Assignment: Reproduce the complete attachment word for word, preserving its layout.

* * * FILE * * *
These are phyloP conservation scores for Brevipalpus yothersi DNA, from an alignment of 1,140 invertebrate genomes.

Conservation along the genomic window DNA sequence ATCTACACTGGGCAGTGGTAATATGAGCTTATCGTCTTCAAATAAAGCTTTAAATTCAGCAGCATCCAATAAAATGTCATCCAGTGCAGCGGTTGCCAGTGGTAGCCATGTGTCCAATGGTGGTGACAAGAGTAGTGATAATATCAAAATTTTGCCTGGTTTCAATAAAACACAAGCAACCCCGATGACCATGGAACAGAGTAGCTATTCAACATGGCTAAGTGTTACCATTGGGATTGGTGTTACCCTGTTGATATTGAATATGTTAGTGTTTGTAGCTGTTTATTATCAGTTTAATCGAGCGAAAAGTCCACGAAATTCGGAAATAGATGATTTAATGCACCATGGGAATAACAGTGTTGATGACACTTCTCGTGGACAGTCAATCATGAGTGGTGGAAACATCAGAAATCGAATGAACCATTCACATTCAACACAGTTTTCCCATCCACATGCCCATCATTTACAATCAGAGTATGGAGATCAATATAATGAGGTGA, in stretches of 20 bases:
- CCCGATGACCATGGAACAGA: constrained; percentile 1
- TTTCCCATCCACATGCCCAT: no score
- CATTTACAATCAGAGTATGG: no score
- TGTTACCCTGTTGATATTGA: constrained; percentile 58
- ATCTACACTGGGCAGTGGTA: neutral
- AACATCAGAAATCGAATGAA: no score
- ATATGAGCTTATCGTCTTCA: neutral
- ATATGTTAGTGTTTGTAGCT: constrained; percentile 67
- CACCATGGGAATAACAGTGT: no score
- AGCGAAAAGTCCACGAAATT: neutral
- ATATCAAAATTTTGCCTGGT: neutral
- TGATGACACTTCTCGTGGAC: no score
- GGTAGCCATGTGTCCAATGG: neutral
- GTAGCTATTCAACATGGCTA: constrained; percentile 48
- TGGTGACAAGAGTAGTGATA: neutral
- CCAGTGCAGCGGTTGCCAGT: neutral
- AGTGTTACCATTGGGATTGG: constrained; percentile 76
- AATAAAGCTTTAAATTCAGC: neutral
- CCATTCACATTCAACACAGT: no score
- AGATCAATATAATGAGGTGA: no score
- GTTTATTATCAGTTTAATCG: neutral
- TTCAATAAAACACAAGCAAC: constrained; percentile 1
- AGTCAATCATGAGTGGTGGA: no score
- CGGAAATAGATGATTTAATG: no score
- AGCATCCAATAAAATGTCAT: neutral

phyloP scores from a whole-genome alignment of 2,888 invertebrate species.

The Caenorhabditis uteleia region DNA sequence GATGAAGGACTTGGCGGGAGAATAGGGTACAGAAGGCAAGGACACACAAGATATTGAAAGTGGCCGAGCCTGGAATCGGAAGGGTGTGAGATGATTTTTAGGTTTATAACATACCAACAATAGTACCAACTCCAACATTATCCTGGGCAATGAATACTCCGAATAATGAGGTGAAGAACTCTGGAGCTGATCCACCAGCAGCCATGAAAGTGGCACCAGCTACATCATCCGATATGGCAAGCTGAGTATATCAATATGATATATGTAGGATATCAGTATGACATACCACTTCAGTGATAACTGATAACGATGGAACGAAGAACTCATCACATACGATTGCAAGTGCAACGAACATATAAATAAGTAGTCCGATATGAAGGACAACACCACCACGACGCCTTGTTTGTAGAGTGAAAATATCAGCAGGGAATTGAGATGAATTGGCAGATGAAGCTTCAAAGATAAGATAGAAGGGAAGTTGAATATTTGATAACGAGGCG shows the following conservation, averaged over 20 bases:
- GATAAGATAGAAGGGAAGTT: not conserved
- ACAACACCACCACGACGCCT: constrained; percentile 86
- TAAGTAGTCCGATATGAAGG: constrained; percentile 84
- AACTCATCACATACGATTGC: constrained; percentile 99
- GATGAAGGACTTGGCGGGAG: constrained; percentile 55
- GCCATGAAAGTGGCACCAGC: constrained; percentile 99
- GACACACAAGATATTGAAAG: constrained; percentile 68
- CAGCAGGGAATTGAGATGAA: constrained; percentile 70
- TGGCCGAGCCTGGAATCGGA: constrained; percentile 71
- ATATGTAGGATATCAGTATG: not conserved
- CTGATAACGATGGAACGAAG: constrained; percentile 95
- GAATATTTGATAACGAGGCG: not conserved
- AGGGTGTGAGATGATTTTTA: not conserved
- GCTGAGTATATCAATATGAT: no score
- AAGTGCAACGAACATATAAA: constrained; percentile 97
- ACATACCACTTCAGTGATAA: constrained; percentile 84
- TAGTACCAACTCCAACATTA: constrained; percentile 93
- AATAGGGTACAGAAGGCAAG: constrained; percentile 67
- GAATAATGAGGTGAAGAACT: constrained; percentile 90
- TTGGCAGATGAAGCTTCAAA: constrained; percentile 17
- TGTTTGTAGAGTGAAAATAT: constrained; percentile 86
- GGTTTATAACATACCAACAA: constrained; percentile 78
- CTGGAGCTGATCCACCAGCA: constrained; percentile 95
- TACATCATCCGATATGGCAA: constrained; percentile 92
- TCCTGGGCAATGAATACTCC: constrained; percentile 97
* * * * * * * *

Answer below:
These are phyloP conservation scores for Brevipalpus yothersi DNA, from an alignment of 1,140 invertebrate genomes.

Conservation along the genomic window DNA sequence ATCTACACTGGGCAGTGGTAATATGAGCTTATCGTCTTCAAATAAAGCTTTAAATTCAGCAGCATCCAATAAAATGTCATCCAGTGCAGCGGTTGCCAGTGGTAGCCATGTGTCCAATGGTGGTGACAAGAGTAGTGATAATATCAAAATTTTGCCTGGTTTCAATAAAACACAAGCAACCCCGATGACCATGGAACAGAGTAGCTATTCAACATGGCTAAGTGTTACCATTGGGATTGGTGTTACCCTGTTGATATTGAATATGTTAGTGTTTGTAGCTGTTTATTATCAGTTTAATCGAGCGAAAAGTCCACGAAATTCGGAAATAGATGATTTAATGCACCATGGGAATAACAGTGTTGATGACACTTCTCGTGGACAGTCAATCATGAGTGGTGGAAACATCAGAAATCGAATGAACCATTCACATTCAACACAGTTTTCCCATCCACATGCCCATCATTTACAATCAGAGTATGGAGATCAATATAATGAGGTGA, in stretches of 20 bases:
- CCCGATGACCATGGAACAGA: constrained; percentile 1
- TTTCCCATCCACATGCCCAT: no score
- CATTTACAATCAGAGTATGG: no score
- TGTTACCCTGTTGATATTGA: constrained; percentile 58
- ATCTACACTGGGCAGTGGTA: neutral
- AACATCAGAAATCGAATGAA: no score
- ATATGAGCTTATCGTCTTCA: neutral
- ATATGTTAGTGTTTGTAGCT: constrained; percentile 67
- CACCATGGGAATAACAGTGT: no score
- AGCGAAAAGTCCACGAAATT: neutral
- ATATCAAAATTTTGCCTGGT: neutral
- TGATGACACTTCTCGTGGAC: no score
- GGTAGCCATGTGTCCAATGG: neutral
- GTAGCTATTCAACATGGCTA: constrained; percentile 48
- TGGTGACAAGAGTAGTGATA: neutral
- CCAGTGCAGCGGTTGCCAGT: neutral
- AGTGTTACCATTGGGATTGG: constrained; percentile 76
- AATAAAGCTTTAAATTCAGC: neutral
- CCATTCACATTCAACACAGT: no score
- AGATCAATATAATGAGGTGA: no score
- GTTTATTATCAGTTTAATCG: neutral
- TTCAATAAAACACAAGCAAC: constrained; percentile 1
- AGTCAATCATGAGTGGTGGA: no score
- CGGAAATAGATGATTTAATG: no score
- AGCATCCAATAAAATGTCAT: neutral

phyloP scores from a whole-genome alignment of 2,888 invertebrate species.

The Caenorhabditis uteleia region DNA sequence GATGAAGGACTTGGCGGGAGAATAGGGTACAGAAGGCAAGGACACACAAGATATTGAAAGTGGCCGAGCCTGGAATCGGAAGGGTGTGAGATGATTTTTAGGTTTATAACATACCAACAATAGTACCAACTCCAACATTATCCTGGGCAATGAATACTCCGAATAATGAGGTGAAGAACTCTGGAGCTGATCCACCAGCAGCCATGAAAGTGGCACCAGCTACATCATCCGATATGGCAAGCTGAGTATATCAATATGATATATGTAGGATATCAGTATGACATACCACTTCAGTGATAACTGATAACGATGGAACGAAGAACTCATCACATACGATTGCAAGTGCAACGAACATATAAATAAGTAGTCCGATATGAAGGACAACACCACCACGACGCCTTGTTTGTAGAGTGAAAATATCAGCAGGGAATTGAGATGAATTGGCAGATGAAGCTTCAAAGATAAGATAGAAGGGAAGTTGAATATTTGATAACGAGGCG shows the following conservation, averaged over 20 bases:
- GATAAGATAGAAGGGAAGTT: not conserved
- ACAACACCACCACGACGCCT: constrained; percentile 86
- TAAGTAGTCCGATATGAAGG: constrained; percentile 84
- AACTCATCACATACGATTGC: constrained; percentile 99
- GATGAAGGACTTGGCGGGAG: constrained; percentile 55
- GCCATGAAAGTGGCACCAGC: constrained; percentile 99
- GACACACAAGATATTGAAAG: constrained; percentile 68
- CAGCAGGGAATTGAGATGAA: constrained; percentile 70
- TGGCCGAGCCTGGAATCGGA: constrained; percentile 71
- ATATGTAGGATATCAGTATG: not conserved
- CTGATAACGATGGAACGAAG: constrained; percentile 95
- GAATATTTGATAACGAGGCG: not conserved
- AGGGTGTGAGATGATTTTTA: not conserved
- GCTGAGTATATCAATATGAT: no score
- AAGTGCAACGAACATATAAA: constrained; percentile 97
- ACATACCACTTCAGTGATAA: constrained; percentile 84
- TAGTACCAACTCCAACATTA: constrained; percentile 93
- AATAGGGTACAGAAGGCAAG: constrained; percentile 67
- GAATAATGAGGTGAAGAACT: constrained; percentile 90
- TTGGCAGATGAAGCTTCAAA: constrained; percentile 17
- TGTTTGTAGAGTGAAAATAT: constrained; percentile 86
- GGTTTATAACATACCAACAA: constrained; percentile 78
- CTGGAGCTGATCCACCAGCA: constrained; percentile 95
- TACATCATCCGATATGGCAA: constrained; percentile 92
- TCCTGGGCAATGAATACTCC: constrained; percentile 97